Frank Barnes


By Michael Gow
Directed by Matthew Lutton
Drama Theatre, Sydney Opera House
Sydney Theatre Company And Malthouse Theatre Melbourne

To have a play produced commercially is a major achievement for any playwright. For that play to still be around 30 years later, produced, seen, read and studied for all that time, is a rare and greater achievement and is what has happened with this great Australian classic since being first produced at The Stables Theatre in 1986.

I remember being in awe of this play but thought that would be it until the Sydney Theatre Company staged a much bigger production in 1987 at The Drama Theatre. The more extensive stage lifted what I thought was a very small play onto a large platform and it worked as well. Within that year there were no fewer than four other professional productions of Away. The play deals with many issues, including class, and the STC production emphasised this with a set backgrounder with three miniature houses representing the class differences of the three families in the play.

The play is on the syllabi for the Higher School Certificate or equivalent in four states, and it is not hard to understand why.

It opens with an end-of-year school production of A Midsummer Night’s Dream and gets off to a great start with the thank-you speech from the school principal, Roy (Glenn Hazeldine). Like many teachers I remember that speech, which is funny because it is so familiar and embarrassing: the principal knows little about what he is saying.

After the performance, students Tom (Liam Nunan) and Meg (Naomi Rukavina) farewell each other and discuss their holiday plans. Meg’s neurotic mother Gwen (Heather Mitchell) and father Jim (Marco Chiappi) arrive to take Meg home.

Gwen, who thinks all problems can be solved by taking a Bex (a cup of tea and having a good lie-down) and, probably, money, discloses their plan to holiday in a luxury caravan. There is a definite aversion to Tom as he is a class below, a fact established when his parents arrive to pick him up.

Unlike Gwen, who has little to say about the play and Meg’s performance — an attitude that her loving father, Jim, attempts to counter — Vic (Julia Davis) and Harry (Wadih Dona) are ebullient, encouraging and loving with their son, Tom. They also show concern about his health, an indication that something is wrong and which we later learn is because he has a terminal illness.

As they are all leaving, we find that they are going to vacation at the beach in a lean-to tent. Soon the principal and his seemingly distant wife, Coral (Natasha Herbert), arrive and join the vacation conversation. They are off to a Gold Coast resort. And so the scene is set for three Australian families setting off for three different but familiar holidays.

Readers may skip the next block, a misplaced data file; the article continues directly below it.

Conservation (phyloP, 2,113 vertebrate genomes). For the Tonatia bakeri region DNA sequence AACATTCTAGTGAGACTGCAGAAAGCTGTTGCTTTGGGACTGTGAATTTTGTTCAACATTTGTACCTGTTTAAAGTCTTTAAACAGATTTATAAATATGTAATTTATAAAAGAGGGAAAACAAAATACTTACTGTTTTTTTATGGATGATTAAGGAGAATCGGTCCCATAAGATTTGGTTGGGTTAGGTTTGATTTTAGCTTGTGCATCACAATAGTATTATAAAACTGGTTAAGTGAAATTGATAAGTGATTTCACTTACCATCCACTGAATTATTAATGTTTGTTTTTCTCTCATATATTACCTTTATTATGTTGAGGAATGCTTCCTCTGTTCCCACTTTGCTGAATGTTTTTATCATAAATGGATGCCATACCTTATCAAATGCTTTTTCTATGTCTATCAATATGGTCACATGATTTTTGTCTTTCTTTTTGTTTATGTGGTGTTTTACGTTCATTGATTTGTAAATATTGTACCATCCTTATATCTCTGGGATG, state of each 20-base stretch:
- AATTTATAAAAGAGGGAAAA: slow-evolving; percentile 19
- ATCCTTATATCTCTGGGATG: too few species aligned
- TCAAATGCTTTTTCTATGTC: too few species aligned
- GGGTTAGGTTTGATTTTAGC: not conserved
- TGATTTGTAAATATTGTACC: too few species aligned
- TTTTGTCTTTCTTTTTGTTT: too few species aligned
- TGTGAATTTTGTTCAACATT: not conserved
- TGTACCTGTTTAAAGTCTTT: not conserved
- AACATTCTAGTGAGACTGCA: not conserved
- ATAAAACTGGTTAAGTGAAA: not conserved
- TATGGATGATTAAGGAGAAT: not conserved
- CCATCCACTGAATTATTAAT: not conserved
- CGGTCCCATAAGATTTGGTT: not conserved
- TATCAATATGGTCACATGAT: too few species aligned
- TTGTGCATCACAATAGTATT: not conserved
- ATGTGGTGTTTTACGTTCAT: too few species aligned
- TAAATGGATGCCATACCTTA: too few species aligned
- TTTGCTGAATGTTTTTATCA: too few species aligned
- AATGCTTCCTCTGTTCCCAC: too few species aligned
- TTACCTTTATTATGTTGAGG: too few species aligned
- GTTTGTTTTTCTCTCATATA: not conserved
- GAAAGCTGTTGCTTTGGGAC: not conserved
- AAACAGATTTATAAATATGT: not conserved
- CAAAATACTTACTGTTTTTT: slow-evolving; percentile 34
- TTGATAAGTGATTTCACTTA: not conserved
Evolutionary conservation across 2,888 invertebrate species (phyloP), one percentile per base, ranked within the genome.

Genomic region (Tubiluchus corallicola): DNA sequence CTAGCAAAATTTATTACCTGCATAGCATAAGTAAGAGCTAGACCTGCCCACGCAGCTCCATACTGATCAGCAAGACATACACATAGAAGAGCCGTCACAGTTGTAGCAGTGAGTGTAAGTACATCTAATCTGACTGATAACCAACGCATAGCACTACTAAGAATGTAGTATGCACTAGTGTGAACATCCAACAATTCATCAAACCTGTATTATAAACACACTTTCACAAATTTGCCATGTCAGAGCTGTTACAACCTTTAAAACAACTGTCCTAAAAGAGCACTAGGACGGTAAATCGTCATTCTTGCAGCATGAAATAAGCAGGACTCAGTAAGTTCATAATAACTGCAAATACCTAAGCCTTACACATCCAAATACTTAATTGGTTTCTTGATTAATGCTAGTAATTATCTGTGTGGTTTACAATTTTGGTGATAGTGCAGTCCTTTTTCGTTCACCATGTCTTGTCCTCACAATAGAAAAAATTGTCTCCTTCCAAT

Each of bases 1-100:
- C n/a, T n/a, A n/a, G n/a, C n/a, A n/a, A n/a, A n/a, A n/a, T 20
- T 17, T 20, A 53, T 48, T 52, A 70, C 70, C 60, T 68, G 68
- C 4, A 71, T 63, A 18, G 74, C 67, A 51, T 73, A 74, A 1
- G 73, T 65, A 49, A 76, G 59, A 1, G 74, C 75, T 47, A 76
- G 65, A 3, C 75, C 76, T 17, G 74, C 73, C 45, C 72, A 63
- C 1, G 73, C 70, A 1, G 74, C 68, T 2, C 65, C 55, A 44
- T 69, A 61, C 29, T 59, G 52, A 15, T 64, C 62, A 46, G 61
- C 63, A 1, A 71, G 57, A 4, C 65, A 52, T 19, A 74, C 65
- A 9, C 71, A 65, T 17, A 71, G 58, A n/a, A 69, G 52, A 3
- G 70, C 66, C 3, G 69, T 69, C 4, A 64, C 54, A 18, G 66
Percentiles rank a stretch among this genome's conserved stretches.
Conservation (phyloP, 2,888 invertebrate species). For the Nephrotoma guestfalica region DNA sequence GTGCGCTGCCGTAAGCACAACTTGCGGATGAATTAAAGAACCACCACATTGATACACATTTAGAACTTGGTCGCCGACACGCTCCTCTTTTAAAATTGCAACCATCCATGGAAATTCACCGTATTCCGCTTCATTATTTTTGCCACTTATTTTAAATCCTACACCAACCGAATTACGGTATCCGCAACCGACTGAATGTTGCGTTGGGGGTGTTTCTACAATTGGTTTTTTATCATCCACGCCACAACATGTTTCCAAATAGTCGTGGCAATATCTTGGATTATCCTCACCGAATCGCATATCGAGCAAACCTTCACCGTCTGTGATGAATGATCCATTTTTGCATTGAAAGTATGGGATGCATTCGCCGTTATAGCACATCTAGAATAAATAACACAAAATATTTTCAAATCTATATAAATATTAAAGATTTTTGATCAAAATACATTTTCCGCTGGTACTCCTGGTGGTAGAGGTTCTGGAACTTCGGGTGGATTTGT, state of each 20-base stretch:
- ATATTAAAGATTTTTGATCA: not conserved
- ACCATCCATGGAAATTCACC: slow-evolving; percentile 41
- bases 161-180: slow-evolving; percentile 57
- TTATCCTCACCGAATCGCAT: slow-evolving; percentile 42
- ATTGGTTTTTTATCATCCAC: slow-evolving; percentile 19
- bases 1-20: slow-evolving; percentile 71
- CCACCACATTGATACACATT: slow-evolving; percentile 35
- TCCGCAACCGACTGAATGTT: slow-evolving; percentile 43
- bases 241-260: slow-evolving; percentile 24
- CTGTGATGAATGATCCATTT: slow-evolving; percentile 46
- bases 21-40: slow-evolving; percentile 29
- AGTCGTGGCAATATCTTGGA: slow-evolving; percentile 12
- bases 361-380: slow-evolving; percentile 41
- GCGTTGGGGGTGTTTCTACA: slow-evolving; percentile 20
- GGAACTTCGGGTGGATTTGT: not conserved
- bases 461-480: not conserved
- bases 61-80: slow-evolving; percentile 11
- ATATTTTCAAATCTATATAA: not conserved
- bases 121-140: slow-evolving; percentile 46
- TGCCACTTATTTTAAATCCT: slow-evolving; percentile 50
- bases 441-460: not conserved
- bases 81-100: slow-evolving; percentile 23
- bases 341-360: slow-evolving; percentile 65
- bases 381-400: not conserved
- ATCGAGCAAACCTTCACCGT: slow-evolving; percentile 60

After a scene change that features lots of asses heads (as in Bottom from the Dream) we arrive at the Gold Coast where Coral embarks on an affair with a young man and we learn that she and Roy had a son who was killed in Vietnam. Meanwhile, Gwen, Jim and Meg are plunged into the politics of their fellow campers reacting to changes being mooted for their familiar camping area.

And then a storm changes all their lives forever.

The storm (The Tempest) causes all the families to meet up again on the beach where Meg and Tom present a holiday camp talent show and each family’s story plays out, ultimately reaching some resolution.

The entire story within this production is played out as seen through Tom’s eyes. Has he died? We don’t know.

The play finishes as it started, back at school, with a performance of King Lear.

It is the matter of Tom’s health that helps resolve characters so they can go on despite the troubles that have befallen them. Gwen calms down when Vic and Harry tell her how they deal with knowing their son will soon die while Tom himself explains his forthcoming death to Coral, which helps her deal with her loss.

The performances in this production are exemplary bar one that does not quite get there. The set is wonderful, with little changing from the woods in the opening until the change that comes with the storm landing us on the beach for the denouement. This is one of those magic stage moments (tour de force?) that makes you open your mouth in astonishment, it is so effective and extraordinary.

Designer Mark Ferguson has captured the play superbly, and while it is set in the post-Vietnam period it is timeless. The lighting by Paul Jackson, music and sound by
J. David Franzke and choreography by Stephanie Lake all contribute value to this truly classic play, which I suspect has another 30 years ahead of further reading and productions.

If The Hayes Theatre production of Cabaret returns to Sydney make sure to see it. Apart from having always been one of the best musicals it is now even more relevant than before, a reminder of how easy it was for the Nazi regime to rise. I also note that Calamity Jane has just opened at The Hayes to raves. This is not a great musical but great fun, which is also a legitimate reason to go to the theatre.

Soon we will have The Play That Goes Wrong, which is about an amateur production that does exactly that.

Frank Barnes is retired and excited by the prospect of seeing Mark Colvin’s Kidney at Belvoir and Chimerica at Sydney Theatre